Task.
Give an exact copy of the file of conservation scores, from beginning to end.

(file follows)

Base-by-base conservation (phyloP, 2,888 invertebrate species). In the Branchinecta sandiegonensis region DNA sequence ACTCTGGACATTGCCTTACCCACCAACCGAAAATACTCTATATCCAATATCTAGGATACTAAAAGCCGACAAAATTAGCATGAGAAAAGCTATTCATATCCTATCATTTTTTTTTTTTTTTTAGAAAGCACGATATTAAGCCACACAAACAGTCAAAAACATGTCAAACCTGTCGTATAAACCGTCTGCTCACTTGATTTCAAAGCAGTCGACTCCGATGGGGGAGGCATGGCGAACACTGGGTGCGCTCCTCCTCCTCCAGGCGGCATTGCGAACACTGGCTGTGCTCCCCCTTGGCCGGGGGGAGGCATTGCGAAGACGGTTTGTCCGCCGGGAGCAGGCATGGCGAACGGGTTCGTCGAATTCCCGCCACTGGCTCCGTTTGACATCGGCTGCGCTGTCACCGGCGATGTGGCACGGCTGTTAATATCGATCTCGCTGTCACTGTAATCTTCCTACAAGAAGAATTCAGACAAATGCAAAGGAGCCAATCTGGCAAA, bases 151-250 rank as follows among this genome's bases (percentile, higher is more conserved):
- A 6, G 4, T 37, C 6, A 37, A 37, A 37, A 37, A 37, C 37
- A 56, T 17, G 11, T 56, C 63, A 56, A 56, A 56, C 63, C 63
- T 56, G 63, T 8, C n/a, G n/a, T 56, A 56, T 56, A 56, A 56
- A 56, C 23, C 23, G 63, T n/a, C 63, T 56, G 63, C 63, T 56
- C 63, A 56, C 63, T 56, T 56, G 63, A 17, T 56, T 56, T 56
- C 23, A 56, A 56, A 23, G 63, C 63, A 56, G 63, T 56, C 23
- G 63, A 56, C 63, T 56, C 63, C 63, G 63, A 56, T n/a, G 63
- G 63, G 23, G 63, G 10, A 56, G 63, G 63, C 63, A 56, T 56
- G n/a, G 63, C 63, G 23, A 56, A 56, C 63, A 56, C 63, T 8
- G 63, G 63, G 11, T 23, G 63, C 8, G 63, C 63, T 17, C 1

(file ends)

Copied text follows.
Base-by-base conservation (phyloP, 2,888 invertebrate species). In the Branchinecta sandiegonensis region DNA sequence ACTCTGGACATTGCCTTACCCACCAACCGAAAATACTCTATATCCAATATCTAGGATACTAAAAGCCGACAAAATTAGCATGAGAAAAGCTATTCATATCCTATCATTTTTTTTTTTTTTTTAGAAAGCACGATATTAAGCCACACAAACAGTCAAAAACATGTCAAACCTGTCGTATAAACCGTCTGCTCACTTGATTTCAAAGCAGTCGACTCCGATGGGGGAGGCATGGCGAACACTGGGTGCGCTCCTCCTCCTCCAGGCGGCATTGCGAACACTGGCTGTGCTCCCCCTTGGCCGGGGGGAGGCATTGCGAAGACGGTTTGTCCGCCGGGAGCAGGCATGGCGAACGGGTTCGTCGAATTCCCGCCACTGGCTCCGTTTGACATCGGCTGCGCTGTCACCGGCGATGTGGCACGGCTGTTAATATCGATCTCGCTGTCACTGTAATCTTCCTACAAGAAGAATTCAGACAAATGCAAAGGAGCCAATCTGGCAAA, bases 151-250 rank as follows among this genome's bases (percentile, higher is more conserved):
- A 6, G 4, T 37, C 6, A 37, A 37, A 37, A 37, A 37, C 37
- A 56, T 17, G 11, T 56, C 63, A 56, A 56, A 56, C 63, C 63
- T 56, G 63, T 8, C n/a, G n/a, T 56, A 56, T 56, A 56, A 56
- A 56, C 23, C 23, G 63, T n/a, C 63, T 56, G 63, C 63, T 56
- C 63, A 56, C 63, T 56, T 56, G 63, A 17, T 56, T 56, T 56
- C 23, A 56, A 56, A 23, G 63, C 63, A 56, G 63, T 56, C 23
- G 63, A 56, C 63, T 56, C 63, C 63, G 63, A 56, T n/a, G 63
- G 63, G 23, G 63, G 10, A 56, G 63, G 63, C 63, A 56, T 56
- G n/a, G 63, C 63, G 23, A 56, A 56, C 63, A 56, C 63, T 8
- G 63, G 63, G 11, T 23, G 63, C 8, G 63, C 63, T 17, C 1